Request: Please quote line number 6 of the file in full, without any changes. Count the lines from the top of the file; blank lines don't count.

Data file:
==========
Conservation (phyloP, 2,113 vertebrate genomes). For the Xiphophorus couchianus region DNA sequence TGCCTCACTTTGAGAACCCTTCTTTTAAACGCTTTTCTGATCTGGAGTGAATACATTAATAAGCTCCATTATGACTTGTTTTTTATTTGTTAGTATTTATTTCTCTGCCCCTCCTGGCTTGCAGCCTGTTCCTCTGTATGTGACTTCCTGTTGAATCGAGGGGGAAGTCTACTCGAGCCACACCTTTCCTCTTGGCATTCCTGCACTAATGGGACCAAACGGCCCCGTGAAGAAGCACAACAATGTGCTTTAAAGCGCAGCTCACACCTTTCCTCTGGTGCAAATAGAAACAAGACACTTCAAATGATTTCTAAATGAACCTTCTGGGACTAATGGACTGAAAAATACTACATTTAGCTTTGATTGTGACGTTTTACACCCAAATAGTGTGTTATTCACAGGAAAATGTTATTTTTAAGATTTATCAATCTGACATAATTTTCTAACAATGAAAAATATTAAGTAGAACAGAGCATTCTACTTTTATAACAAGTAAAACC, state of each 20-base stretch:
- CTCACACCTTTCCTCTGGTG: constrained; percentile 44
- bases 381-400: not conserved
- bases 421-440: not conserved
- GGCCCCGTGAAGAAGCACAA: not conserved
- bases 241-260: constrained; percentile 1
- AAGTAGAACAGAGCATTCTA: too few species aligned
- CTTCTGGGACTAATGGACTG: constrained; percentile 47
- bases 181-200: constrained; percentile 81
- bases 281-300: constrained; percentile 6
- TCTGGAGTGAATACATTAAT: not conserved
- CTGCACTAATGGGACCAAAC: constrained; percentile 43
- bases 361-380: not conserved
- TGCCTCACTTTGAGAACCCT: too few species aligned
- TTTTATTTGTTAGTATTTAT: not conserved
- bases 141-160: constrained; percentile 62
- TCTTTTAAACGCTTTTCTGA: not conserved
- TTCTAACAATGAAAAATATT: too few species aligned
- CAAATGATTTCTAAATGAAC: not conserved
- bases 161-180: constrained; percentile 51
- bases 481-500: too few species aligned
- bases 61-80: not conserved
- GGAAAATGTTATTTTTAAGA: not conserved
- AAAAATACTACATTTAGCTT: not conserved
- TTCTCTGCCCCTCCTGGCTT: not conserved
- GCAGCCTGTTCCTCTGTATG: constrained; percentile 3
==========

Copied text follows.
- bases 241-260: constrained; percentile 1